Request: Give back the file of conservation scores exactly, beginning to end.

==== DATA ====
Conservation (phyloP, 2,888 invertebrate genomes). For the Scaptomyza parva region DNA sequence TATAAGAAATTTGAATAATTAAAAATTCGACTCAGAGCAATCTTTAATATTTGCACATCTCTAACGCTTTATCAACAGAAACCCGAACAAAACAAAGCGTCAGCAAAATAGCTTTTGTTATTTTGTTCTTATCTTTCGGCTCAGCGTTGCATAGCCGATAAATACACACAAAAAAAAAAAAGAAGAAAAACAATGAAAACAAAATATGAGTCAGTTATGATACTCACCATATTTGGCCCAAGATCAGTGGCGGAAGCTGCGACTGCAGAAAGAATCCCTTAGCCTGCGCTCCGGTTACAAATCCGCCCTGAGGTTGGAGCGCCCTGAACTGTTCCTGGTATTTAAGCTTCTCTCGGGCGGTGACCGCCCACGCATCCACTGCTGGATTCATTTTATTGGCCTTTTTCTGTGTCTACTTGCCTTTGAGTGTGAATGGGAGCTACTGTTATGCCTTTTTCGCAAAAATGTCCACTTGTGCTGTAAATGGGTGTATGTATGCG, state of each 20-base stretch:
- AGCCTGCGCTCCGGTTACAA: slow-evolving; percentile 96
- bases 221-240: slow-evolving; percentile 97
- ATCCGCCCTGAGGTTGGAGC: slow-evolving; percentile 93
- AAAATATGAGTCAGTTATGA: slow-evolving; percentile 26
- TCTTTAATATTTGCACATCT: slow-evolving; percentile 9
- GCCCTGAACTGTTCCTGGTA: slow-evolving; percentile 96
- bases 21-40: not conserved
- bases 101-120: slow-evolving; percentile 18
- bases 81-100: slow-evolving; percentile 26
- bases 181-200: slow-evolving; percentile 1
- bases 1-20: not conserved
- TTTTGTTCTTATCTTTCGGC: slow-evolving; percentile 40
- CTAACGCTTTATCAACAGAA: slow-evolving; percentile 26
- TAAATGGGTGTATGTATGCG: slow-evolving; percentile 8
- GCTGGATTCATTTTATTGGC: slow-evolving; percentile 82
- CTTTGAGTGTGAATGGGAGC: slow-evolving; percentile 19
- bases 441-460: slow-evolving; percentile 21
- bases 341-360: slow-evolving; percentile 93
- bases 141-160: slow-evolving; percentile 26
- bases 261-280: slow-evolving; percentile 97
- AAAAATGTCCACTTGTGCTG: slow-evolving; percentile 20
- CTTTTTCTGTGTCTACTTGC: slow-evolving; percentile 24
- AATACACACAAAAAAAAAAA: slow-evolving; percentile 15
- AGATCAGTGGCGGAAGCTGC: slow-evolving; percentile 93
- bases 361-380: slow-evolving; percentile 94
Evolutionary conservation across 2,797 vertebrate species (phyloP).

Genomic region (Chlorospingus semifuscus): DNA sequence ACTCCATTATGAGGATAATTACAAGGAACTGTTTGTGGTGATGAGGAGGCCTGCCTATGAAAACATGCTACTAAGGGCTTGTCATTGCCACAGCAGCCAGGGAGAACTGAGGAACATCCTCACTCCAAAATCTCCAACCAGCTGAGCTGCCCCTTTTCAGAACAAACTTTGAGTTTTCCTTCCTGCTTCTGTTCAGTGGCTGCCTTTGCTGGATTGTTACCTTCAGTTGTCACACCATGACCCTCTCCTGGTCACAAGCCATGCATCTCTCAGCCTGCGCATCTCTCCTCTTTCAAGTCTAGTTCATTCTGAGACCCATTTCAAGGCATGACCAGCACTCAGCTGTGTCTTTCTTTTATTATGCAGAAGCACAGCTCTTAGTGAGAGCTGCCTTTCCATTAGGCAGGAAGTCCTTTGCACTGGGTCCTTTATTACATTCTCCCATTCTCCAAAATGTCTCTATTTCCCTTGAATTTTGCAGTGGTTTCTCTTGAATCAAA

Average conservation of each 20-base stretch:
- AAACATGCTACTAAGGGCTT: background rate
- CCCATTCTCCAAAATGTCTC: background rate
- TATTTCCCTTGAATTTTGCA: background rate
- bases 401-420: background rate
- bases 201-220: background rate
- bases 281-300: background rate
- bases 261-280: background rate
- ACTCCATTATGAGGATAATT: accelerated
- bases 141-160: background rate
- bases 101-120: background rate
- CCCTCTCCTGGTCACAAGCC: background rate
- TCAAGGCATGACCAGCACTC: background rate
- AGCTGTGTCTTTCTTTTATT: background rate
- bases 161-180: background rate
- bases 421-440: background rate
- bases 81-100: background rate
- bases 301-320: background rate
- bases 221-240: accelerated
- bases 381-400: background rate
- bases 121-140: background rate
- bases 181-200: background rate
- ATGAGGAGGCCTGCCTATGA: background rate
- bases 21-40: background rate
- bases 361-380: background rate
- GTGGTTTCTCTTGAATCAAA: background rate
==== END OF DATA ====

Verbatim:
Conservation (phyloP, 2,888 invertebrate genomes). For the Scaptomyza parva region DNA sequence TATAAGAAATTTGAATAATTAAAAATTCGACTCAGAGCAATCTTTAATATTTGCACATCTCTAACGCTTTATCAACAGAAACCCGAACAAAACAAAGCGTCAGCAAAATAGCTTTTGTTATTTTGTTCTTATCTTTCGGCTCAGCGTTGCATAGCCGATAAATACACACAAAAAAAAAAAAGAAGAAAAACAATGAAAACAAAATATGAGTCAGTTATGATACTCACCATATTTGGCCCAAGATCAGTGGCGGAAGCTGCGACTGCAGAAAGAATCCCTTAGCCTGCGCTCCGGTTACAAATCCGCCCTGAGGTTGGAGCGCCCTGAACTGTTCCTGGTATTTAAGCTTCTCTCGGGCGGTGACCGCCCACGCATCCACTGCTGGATTCATTTTATTGGCCTTTTTCTGTGTCTACTTGCCTTTGAGTGTGAATGGGAGCTACTGTTATGCCTTTTTCGCAAAAATGTCCACTTGTGCTGTAAATGGGTGTATGTATGCG, state of each 20-base stretch:
- AGCCTGCGCTCCGGTTACAA: slow-evolving; percentile 96
- bases 221-240: slow-evolving; percentile 97
- ATCCGCCCTGAGGTTGGAGC: slow-evolving; percentile 93
- AAAATATGAGTCAGTTATGA: slow-evolving; percentile 26
- TCTTTAATATTTGCACATCT: slow-evolving; percentile 9
- GCCCTGAACTGTTCCTGGTA: slow-evolving; percentile 96
- bases 21-40: not conserved
- bases 101-120: slow-evolving; percentile 18
- bases 81-100: slow-evolving; percentile 26
- bases 181-200: slow-evolving; percentile 1
- bases 1-20: not conserved
- TTTTGTTCTTATCTTTCGGC: slow-evolving; percentile 40
- CTAACGCTTTATCAACAGAA: slow-evolving; percentile 26
- TAAATGGGTGTATGTATGCG: slow-evolving; percentile 8
- GCTGGATTCATTTTATTGGC: slow-evolving; percentile 82
- CTTTGAGTGTGAATGGGAGC: slow-evolving; percentile 19
- bases 441-460: slow-evolving; percentile 21
- bases 341-360: slow-evolving; percentile 93
- bases 141-160: slow-evolving; percentile 26
- bases 261-280: slow-evolving; percentile 97
- AAAAATGTCCACTTGTGCTG: slow-evolving; percentile 20
- CTTTTTCTGTGTCTACTTGC: slow-evolving; percentile 24
- AATACACACAAAAAAAAAAA: slow-evolving; percentile 15
- AGATCAGTGGCGGAAGCTGC: slow-evolving; percentile 93
- bases 361-380: slow-evolving; percentile 94
Evolutionary conservation across 2,797 vertebrate species (phyloP).

Genomic region (Chlorospingus semifuscus): DNA sequence ACTCCATTATGAGGATAATTACAAGGAACTGTTTGTGGTGATGAGGAGGCCTGCCTATGAAAACATGCTACTAAGGGCTTGTCATTGCCACAGCAGCCAGGGAGAACTGAGGAACATCCTCACTCCAAAATCTCCAACCAGCTGAGCTGCCCCTTTTCAGAACAAACTTTGAGTTTTCCTTCCTGCTTCTGTTCAGTGGCTGCCTTTGCTGGATTGTTACCTTCAGTTGTCACACCATGACCCTCTCCTGGTCACAAGCCATGCATCTCTCAGCCTGCGCATCTCTCCTCTTTCAAGTCTAGTTCATTCTGAGACCCATTTCAAGGCATGACCAGCACTCAGCTGTGTCTTTCTTTTATTATGCAGAAGCACAGCTCTTAGTGAGAGCTGCCTTTCCATTAGGCAGGAAGTCCTTTGCACTGGGTCCTTTATTACATTCTCCCATTCTCCAAAATGTCTCTATTTCCCTTGAATTTTGCAGTGGTTTCTCTTGAATCAAA

Average conservation of each 20-base stretch:
- AAACATGCTACTAAGGGCTT: background rate
- CCCATTCTCCAAAATGTCTC: background rate
- TATTTCCCTTGAATTTTGCA: background rate
- bases 401-420: background rate
- bases 201-220: background rate
- bases 281-300: background rate
- bases 261-280: background rate
- ACTCCATTATGAGGATAATT: accelerated
- bases 141-160: background rate
- bases 101-120: background rate
- CCCTCTCCTGGTCACAAGCC: background rate
- TCAAGGCATGACCAGCACTC: background rate
- AGCTGTGTCTTTCTTTTATT: background rate
- bases 161-180: background rate
- bases 421-440: background rate
- bases 81-100: background rate
- bases 301-320: background rate
- bases 221-240: accelerated
- bases 381-400: background rate
- bases 121-140: background rate
- bases 181-200: background rate
- ATGAGGAGGCCTGCCTATGA: background rate
- bases 21-40: background rate
- bases 361-380: background rate
- GTGGTTTCTCTTGAATCAAA: background rate